The Structure of the Wool Fibre
Category: Preserve for the Future
Location: National Museum of American History Library
The structure of the wool fibre and its relation to the use of wool for technical purposes
F. H. Bowman’s The Structure of the Wool Fibre and Its Relation to the Use of Wool for Technical Purposes is a seminal text in the history of vocational and technical education in Great Britain and here in the United States. This book is part of a series that, for the first time, examined fibers and their scientific properties, and how those properties could be applied to manufacture and industry. The Structure of the Wool Fibre contains 78 illustrations, some of which are in color, such as the lovely frontispiece pictured. Its chapters cover a wide range of topics, including varieties of sheep and goats, classification of yarn, and theory of dyeing and colour. Books like this provide essential information in support of the detailed study of textiles in the collections of the National Museum of American History.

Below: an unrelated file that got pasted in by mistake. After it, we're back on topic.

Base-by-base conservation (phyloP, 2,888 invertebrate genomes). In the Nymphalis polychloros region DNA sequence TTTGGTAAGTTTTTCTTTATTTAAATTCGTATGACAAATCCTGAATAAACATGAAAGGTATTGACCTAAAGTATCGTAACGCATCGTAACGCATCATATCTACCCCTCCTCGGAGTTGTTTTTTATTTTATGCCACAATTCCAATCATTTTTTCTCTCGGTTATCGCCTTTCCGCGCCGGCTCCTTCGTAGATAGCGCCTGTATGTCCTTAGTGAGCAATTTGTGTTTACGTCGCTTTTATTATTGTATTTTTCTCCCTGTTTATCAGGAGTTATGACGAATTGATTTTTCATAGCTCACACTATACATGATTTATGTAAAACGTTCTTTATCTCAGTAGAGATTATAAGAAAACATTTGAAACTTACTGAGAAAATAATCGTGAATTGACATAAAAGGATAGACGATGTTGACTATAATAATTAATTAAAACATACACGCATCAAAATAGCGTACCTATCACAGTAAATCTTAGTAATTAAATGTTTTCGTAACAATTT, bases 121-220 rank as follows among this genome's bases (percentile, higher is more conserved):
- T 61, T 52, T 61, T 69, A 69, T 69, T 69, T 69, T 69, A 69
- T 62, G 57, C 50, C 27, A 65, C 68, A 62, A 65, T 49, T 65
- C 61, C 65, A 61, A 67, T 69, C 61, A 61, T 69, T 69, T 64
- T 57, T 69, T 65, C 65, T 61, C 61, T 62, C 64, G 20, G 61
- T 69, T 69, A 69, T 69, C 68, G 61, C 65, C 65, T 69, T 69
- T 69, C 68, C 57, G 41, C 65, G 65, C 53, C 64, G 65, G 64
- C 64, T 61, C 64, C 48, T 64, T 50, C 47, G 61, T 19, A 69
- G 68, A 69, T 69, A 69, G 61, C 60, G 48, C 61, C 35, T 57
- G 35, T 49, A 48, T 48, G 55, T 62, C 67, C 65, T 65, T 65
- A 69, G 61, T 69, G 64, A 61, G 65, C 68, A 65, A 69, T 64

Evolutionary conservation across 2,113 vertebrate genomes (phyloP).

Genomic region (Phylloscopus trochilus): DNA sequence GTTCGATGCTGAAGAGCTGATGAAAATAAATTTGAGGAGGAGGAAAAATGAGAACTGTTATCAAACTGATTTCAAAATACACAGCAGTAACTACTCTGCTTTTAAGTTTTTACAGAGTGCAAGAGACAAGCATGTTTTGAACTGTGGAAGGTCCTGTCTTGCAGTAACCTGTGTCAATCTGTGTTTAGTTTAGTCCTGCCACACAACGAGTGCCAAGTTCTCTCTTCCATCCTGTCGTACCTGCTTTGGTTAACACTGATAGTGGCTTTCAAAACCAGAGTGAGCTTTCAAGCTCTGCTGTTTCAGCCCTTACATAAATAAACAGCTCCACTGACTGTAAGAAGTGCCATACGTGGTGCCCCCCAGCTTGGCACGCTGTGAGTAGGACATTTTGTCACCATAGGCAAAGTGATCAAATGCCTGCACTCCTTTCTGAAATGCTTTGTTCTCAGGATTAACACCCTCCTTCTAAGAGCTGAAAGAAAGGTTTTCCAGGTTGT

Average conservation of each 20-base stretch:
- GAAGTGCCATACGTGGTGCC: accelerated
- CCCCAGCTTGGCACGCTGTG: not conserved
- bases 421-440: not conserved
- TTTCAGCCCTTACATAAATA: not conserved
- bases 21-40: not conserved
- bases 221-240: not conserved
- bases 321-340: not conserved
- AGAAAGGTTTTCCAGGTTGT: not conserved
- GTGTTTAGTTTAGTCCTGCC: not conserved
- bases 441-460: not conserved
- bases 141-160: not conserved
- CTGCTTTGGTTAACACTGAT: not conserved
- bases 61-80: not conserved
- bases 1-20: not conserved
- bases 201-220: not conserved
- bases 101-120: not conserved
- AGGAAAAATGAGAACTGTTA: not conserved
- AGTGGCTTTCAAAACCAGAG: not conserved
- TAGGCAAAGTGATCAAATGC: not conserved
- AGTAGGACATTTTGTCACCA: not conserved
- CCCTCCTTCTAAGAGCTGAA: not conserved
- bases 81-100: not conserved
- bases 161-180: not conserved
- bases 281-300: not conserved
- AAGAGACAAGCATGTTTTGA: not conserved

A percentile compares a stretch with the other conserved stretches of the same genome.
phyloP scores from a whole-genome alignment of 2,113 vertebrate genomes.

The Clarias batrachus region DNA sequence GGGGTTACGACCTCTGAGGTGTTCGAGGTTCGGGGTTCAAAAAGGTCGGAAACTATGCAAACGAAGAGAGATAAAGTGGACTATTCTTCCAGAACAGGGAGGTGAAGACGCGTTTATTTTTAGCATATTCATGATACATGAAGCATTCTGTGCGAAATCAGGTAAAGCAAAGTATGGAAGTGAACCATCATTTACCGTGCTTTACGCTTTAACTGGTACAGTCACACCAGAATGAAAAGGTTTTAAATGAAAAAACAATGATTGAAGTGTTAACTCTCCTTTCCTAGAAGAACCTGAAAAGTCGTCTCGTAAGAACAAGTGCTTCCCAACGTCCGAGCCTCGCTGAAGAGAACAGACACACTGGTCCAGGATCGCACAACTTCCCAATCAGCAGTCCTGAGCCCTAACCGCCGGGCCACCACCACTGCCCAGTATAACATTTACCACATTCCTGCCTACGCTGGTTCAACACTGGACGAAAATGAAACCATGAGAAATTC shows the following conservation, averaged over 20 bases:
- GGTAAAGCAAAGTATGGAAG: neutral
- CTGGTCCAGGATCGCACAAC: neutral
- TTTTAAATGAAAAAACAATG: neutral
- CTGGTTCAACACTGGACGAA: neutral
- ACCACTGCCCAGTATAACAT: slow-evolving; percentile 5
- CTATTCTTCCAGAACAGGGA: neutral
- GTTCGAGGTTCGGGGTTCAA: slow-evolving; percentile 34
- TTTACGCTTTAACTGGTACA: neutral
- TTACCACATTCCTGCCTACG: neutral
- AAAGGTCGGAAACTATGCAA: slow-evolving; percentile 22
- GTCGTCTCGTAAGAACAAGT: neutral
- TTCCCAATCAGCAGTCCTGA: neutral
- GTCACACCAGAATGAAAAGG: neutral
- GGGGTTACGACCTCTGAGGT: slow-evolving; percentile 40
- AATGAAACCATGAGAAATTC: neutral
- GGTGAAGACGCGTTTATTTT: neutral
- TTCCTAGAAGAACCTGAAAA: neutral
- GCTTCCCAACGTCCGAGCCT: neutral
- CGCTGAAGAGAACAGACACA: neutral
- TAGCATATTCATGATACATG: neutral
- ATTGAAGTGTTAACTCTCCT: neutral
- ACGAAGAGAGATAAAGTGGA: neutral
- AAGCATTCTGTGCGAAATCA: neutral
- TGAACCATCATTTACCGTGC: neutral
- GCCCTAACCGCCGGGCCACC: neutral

This book describes both the chemical and physical structure of wool. It has a publisher's binding with red and black printed decoration. Horizontal lines of red and black at the top and bottom of the covers and a microscope view of two strands of wool in the center of the upper board. The sewing of the book has broken in the center and the book needs to be resewn. Once it is resewn, it will be put back into its original case.
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